Visual stability is crucial in retaining and converting page visitors into paying customers. Statistics show that about 50 percent of online users will leave a website with a lagging performance. Evidently, nothing’s more frustrating than unexpected image shifts, floating ads or texts jumping around an article.
Does your website suffer from these sudden layout movements? Google’s new Core Web Vitals metric, Cumulative Layout Shift (CLS), addresses these challenges.
What is Cumulative Layout Shift and how does it impact your technical search engine optimization (SEO) and responsive web design and development efforts?
Google identifies three Core Web Vitals that are set to be ranking factors: Cumulative Layout Shift, First Input Delay (FID), and Largest Contentful Paint (LCP). CLS is one of the new Core Web Vitals that deal with visual stability
Cumulative Layout Shift quantifies how often unexpected layout, content and image shifts happen on your website. Like the Google Page Layout algorithm update in 2012, CLS will significantly affect how Google and page visitors view your website. By learning what does CLS means and how to improve Cumulative Layout Shift, you can minimize unexpected layout movements and reduce your bounce rate.
Learn what is CLS and begin your technical SEO and responsive website design processes as soon as possible.
What Is Cumulative Layout Shift or CLS?
Cumulative Layout Shift is a Core Web Vitals metric that measures a web page’s visual stability and how much it shifts from its original position to a different visual location. An unexpected layout shift occurs when a visible element, such as responsive images, changes HTML img size or position, affecting the overall page layout.
To fully understand what does CLS mean, click on this video by Google:
Several factors may cause unexpected shift images or layout movements like this, including:
Third-party ads, iframes or widgets
Dynamically injected content, such as promo bars, that create a loading difference
Videos with unknown dimensions
Unspecified CSS image size or HTML img size attributes
Synchronous or asynchronous loading of Document Object Model (DOM) elements
Flash of unstyled content (FOUC)
Inappropriate HTML code image size or CSS background image size
Animations that trigger layout change
Flash of invisible text (FOIT)
Like the Google Page Layout algorithm, CLS mainly looks at how the block-level elements are affected upon loading the website. If there’s a certain lag behind the loading time of responsive images or other website content, an element may get pushed beneath a fold or jumble around the page, which could impact your session length, bounce rate, conversion rate and other user behavior metrics.
What Is Google Layout Algorithm?
The Google Page Layout algorithm update targeted websites with excessive static ads above the fold. These ads shift images and other site elements, forcing page visitors to scroll down the page to view the content they need.
Many technical SEO services providers and responsive web design professionals saw a 40 percent drop in traffic when the Google Page Layout algorithm update was first implemented. This is because of too many ads that prevented users from receiving a better experience.
How Does the Google Page Layout Algorithm Relate to CLS?
Post-Google Page Layout algorithm changes allow responsive website design professionals to focus on the balance between content and ads, setting the stage for the CLS update.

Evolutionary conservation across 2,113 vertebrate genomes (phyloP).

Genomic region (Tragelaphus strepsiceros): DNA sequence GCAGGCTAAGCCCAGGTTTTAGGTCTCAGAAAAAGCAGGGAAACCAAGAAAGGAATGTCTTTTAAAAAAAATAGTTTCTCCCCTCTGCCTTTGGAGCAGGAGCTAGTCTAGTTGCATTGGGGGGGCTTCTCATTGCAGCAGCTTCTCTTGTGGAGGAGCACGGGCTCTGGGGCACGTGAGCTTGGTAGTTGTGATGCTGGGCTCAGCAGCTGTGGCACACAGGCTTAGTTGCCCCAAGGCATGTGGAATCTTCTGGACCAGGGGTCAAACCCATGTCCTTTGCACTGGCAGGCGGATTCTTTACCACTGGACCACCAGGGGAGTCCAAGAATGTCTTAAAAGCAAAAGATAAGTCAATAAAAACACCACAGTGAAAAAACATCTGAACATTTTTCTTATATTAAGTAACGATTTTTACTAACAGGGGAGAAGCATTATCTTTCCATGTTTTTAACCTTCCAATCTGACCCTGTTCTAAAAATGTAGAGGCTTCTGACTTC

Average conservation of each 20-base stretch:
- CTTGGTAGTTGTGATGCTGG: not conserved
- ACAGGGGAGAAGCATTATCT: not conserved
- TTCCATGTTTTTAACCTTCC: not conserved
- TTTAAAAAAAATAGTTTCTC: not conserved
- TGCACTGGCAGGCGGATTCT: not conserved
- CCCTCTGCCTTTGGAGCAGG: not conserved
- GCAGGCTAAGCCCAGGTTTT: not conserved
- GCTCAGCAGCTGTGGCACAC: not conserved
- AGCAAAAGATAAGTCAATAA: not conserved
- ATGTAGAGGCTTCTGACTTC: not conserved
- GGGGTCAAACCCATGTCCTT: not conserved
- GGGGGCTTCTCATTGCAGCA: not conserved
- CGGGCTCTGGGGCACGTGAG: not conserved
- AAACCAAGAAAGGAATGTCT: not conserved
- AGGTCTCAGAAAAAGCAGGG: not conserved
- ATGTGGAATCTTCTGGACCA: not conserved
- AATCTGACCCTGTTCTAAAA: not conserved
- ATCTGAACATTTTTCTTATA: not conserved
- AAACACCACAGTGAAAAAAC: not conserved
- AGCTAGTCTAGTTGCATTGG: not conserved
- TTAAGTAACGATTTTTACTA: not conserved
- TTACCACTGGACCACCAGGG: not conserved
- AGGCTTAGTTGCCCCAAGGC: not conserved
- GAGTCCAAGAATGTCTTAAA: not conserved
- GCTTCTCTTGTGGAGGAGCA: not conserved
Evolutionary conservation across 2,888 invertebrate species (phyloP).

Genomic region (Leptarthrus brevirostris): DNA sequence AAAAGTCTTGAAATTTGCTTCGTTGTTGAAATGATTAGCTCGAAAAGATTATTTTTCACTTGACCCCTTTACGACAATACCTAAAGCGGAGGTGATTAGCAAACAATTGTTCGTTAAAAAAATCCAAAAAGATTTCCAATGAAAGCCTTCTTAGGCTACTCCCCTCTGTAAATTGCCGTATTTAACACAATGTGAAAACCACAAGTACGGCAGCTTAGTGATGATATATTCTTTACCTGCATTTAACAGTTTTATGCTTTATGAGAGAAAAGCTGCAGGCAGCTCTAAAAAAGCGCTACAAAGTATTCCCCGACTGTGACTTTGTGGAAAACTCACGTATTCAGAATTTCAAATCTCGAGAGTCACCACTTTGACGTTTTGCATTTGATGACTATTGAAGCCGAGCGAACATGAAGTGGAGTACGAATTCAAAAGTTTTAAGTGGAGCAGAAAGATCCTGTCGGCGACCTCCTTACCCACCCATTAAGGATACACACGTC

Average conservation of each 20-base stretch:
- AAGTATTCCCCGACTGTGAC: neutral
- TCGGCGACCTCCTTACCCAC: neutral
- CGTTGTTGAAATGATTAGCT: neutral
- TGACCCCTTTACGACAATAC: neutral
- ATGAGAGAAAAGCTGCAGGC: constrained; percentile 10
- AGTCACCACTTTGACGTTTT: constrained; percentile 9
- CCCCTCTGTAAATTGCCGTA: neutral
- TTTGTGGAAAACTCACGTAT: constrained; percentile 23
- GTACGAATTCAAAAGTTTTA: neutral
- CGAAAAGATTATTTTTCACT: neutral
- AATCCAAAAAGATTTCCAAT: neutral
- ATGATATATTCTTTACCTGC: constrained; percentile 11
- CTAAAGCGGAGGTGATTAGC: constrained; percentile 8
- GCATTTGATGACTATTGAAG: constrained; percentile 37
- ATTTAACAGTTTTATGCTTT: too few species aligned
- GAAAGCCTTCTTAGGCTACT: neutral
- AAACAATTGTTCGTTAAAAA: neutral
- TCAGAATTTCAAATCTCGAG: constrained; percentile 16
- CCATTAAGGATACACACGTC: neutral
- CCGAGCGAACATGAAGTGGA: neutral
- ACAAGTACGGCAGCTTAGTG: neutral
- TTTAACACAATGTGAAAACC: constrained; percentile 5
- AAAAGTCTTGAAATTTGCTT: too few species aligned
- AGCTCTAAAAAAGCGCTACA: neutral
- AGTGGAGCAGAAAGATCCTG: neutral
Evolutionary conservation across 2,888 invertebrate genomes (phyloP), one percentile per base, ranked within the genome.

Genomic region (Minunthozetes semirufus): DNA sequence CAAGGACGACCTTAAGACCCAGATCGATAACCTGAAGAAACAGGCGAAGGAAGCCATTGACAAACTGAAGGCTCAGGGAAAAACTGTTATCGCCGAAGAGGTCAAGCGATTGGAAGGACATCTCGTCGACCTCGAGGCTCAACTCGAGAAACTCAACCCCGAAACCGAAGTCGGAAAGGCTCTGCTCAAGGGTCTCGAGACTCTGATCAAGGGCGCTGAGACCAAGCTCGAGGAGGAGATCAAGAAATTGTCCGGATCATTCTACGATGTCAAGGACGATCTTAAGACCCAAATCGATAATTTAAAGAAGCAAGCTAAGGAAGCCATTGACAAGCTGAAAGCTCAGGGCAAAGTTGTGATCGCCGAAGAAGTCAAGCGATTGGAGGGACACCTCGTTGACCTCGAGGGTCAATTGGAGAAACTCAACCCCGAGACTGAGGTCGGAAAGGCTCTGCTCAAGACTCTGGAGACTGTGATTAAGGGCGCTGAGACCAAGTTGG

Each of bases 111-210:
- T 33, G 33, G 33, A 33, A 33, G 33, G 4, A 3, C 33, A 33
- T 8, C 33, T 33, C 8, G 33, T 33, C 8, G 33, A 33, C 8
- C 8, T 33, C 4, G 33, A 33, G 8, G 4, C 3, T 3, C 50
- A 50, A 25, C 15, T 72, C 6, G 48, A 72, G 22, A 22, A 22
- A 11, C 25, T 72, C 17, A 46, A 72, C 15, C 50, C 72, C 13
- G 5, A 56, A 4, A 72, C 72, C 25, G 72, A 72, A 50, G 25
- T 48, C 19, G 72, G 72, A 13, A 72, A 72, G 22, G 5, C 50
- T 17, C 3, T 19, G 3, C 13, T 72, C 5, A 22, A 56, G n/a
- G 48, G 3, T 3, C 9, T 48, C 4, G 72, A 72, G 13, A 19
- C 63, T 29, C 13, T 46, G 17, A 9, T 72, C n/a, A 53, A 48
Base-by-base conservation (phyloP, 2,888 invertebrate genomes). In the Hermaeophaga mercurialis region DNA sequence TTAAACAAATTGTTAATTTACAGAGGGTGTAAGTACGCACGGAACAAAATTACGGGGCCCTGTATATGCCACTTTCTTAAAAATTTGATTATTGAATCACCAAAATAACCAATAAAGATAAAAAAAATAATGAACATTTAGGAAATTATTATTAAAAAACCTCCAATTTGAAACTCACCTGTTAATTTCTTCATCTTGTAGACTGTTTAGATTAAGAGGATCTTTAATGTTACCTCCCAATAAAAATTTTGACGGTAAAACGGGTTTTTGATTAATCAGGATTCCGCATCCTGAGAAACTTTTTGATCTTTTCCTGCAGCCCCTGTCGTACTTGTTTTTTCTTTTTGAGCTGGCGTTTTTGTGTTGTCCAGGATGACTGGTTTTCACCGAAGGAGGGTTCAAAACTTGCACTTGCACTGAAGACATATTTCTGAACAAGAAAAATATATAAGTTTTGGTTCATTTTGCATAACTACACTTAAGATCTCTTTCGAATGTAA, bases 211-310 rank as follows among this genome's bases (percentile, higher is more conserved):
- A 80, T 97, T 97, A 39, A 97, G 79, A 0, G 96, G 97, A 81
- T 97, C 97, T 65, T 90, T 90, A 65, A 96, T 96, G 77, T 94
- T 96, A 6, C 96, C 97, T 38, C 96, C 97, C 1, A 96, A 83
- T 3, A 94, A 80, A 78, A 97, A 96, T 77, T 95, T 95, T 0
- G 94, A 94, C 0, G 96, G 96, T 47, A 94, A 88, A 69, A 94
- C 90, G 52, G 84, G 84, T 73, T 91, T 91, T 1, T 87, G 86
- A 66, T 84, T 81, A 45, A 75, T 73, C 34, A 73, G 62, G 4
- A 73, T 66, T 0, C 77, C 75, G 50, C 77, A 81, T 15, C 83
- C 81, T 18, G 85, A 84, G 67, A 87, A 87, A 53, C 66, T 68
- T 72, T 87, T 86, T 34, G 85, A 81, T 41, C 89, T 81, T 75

A responsive web design company that understands what is Google layout algorithm has the upper hand in optimizing for the Core Web Vitals and achieving a good CLS score. Knowing how to recover from the Google Page algorithm is key to optimizing your page layout for third-party ads and dynamically injected content above the fold.
Why Does CLS Matter to the
Page Experience Update?
Technical SEO experts and responsive web design professionals recognize the challenge of determining unexpected layout and image shifts when developing a website. To streamline responsive web design testing and ensure the best possible user experience (UX), CLS allows you to look at how far existing elements move from one animation frame to the next and change your website layout without bumping the CLS score.
More reasons learning what does CLS mean and mastering how to optimize for Cumulative Layout Shift are essential:
A visually stable website is key to brand success.
CLS approximates the users’ perceptual experience of layout instability.
Complicated and non-responsive website designs are harder to optimize.
Unspecified CSS background image size or HTML code image size may cause unintended content orders.
Not knowing how to optimize for CLS can result in lower Google rankings and bad user experience.
Unexpected image, layout and content shifts render a poor user experience.
Now that you understand what is CLS and why it matters in technical SEO and responsive web design services, let’s move on to the more crucial aspects of CLS. The following discussions focus on how to measure Cumulative Layout Shift, what is a good CLS score and how to optimize for CLS.
How to Measure CLS
Google identifies the impact region or the screen area affected by the shift images or layout movement to calculate the impact fraction. The impact fraction pertains to the ratio of the impact region to the viewport.
Here’s the formula for the impact fraction:
area (impact region) ÷ area (viewport) = impact fraction
To determine how far site elements moved from the original position to the next frame, Google also measures the distance fraction using this formula:
(maximum move distance) ÷ (height of viewport) = distance fraction